Kangra Valley in Himachal Pradesh is no stranger to art. In fact, it even lends its name to a mid-18th century school of miniature painting. In the mid-1800s, the British added to the charms of the valley by cultivating Chinese tea. In 1924, Irishwoman Norah Richards made Andretta, 12km from Palampur, her home, and urged other Lahore luminaries to follow suit. An actor and playwright, she was indulgently referred to as the “Nani of Punjabi Theatre”.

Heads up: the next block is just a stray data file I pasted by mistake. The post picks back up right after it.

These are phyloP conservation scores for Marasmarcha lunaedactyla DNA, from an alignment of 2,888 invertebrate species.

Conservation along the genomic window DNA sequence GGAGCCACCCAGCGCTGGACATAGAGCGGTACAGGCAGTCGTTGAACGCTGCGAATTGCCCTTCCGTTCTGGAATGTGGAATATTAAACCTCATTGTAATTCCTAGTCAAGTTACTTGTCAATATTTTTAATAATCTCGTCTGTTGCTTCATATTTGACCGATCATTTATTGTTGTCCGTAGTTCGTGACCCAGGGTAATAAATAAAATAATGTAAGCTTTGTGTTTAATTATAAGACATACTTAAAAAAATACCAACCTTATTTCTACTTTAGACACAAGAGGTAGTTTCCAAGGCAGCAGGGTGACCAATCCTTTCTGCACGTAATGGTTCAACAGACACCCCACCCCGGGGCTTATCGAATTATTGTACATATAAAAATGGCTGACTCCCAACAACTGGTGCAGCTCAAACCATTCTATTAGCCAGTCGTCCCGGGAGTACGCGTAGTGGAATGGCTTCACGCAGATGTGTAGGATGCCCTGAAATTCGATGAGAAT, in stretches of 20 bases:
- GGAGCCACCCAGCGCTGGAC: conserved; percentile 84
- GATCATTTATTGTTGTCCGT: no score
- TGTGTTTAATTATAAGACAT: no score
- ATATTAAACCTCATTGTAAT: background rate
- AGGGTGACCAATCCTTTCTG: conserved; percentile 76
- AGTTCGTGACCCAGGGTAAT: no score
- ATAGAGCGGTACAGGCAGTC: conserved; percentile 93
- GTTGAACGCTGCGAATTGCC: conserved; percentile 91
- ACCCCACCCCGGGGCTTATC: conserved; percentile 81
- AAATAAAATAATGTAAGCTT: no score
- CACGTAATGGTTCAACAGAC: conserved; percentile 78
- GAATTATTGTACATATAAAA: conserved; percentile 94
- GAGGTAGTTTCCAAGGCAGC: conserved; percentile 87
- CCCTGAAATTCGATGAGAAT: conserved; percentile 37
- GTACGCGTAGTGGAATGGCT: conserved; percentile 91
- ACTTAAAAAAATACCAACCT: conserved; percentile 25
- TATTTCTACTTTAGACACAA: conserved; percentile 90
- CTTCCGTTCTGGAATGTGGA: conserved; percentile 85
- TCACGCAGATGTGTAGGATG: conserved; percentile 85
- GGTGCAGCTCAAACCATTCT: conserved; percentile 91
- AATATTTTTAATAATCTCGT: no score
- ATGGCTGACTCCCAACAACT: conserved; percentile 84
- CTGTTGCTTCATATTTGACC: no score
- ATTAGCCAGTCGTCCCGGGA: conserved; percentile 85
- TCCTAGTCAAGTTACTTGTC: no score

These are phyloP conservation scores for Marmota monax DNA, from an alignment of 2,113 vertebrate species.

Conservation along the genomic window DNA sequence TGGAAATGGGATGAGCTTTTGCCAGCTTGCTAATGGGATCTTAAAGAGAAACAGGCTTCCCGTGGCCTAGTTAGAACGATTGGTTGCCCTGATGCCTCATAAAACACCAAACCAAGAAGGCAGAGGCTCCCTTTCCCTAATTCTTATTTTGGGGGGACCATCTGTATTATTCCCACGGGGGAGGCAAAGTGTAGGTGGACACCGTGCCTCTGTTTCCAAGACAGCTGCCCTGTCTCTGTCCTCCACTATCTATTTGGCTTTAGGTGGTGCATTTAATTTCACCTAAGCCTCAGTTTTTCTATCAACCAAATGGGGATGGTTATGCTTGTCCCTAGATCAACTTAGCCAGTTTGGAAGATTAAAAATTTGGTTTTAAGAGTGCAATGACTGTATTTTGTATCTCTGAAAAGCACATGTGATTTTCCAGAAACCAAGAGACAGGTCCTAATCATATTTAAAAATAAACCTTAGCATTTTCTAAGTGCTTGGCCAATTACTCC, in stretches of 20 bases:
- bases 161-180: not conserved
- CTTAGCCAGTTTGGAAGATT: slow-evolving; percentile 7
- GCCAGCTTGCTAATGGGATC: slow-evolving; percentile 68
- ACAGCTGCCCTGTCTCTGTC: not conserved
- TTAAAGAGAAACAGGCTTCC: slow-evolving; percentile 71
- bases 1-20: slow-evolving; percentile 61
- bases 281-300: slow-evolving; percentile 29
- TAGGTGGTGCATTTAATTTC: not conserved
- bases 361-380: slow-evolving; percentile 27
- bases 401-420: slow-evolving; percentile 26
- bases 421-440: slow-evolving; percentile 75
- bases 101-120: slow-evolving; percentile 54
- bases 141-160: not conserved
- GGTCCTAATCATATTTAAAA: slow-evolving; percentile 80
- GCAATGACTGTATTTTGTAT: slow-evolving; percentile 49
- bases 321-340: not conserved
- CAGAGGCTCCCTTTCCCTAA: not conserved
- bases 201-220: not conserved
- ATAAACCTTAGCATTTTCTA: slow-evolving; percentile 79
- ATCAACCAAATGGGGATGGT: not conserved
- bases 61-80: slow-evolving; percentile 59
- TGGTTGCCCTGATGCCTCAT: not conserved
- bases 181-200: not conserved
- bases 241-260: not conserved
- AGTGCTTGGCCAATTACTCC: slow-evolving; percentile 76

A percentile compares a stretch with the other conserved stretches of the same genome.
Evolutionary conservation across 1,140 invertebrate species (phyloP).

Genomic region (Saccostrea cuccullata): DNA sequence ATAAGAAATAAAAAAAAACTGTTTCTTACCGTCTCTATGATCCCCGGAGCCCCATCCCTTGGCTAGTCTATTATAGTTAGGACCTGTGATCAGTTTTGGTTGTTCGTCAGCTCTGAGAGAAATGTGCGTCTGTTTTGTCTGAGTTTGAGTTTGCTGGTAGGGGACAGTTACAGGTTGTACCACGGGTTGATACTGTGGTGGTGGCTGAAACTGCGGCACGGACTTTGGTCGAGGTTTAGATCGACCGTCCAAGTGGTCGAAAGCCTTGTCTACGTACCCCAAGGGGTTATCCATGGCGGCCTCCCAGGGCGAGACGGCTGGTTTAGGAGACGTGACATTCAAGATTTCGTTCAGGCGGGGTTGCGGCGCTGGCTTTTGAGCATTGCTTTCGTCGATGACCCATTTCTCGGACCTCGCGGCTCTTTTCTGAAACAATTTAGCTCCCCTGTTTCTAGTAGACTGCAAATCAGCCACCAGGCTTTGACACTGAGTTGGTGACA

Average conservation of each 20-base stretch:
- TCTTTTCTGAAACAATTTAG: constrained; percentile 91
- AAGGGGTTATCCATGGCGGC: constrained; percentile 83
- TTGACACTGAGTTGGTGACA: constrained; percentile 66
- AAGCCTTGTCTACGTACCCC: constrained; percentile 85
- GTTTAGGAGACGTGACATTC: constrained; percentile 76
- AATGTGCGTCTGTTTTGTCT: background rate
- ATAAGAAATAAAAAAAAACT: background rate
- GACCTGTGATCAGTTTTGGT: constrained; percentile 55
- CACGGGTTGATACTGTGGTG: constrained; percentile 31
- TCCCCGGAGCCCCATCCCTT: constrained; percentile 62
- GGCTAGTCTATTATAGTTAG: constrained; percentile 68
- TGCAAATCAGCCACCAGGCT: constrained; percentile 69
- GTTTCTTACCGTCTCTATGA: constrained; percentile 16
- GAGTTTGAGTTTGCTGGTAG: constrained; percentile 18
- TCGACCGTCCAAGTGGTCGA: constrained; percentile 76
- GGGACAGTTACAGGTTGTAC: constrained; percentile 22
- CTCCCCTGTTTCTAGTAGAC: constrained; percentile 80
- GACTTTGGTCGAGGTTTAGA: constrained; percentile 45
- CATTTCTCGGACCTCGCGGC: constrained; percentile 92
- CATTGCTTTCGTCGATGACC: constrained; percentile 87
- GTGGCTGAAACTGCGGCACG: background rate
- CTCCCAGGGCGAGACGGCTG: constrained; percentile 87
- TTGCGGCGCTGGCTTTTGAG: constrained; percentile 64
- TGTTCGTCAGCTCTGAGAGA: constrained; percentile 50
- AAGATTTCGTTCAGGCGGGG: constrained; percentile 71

The Sea of Pain is Raul Zurita’s poignant ode to Galip Kurdi. The five year old who drowned alongside his mother and younger brother Alan–immortalised by a heart-rending image evocative of the Syrian refugee crisis–with nary a mention. Not even a fleeting one. The Chilean poet’s installation at Aspinwall House, for the ongoing Kochi Muziris Biennale, invites visitors to wade through knee-deep water in a cavernous warehouse to read, literally, the writing on the wall.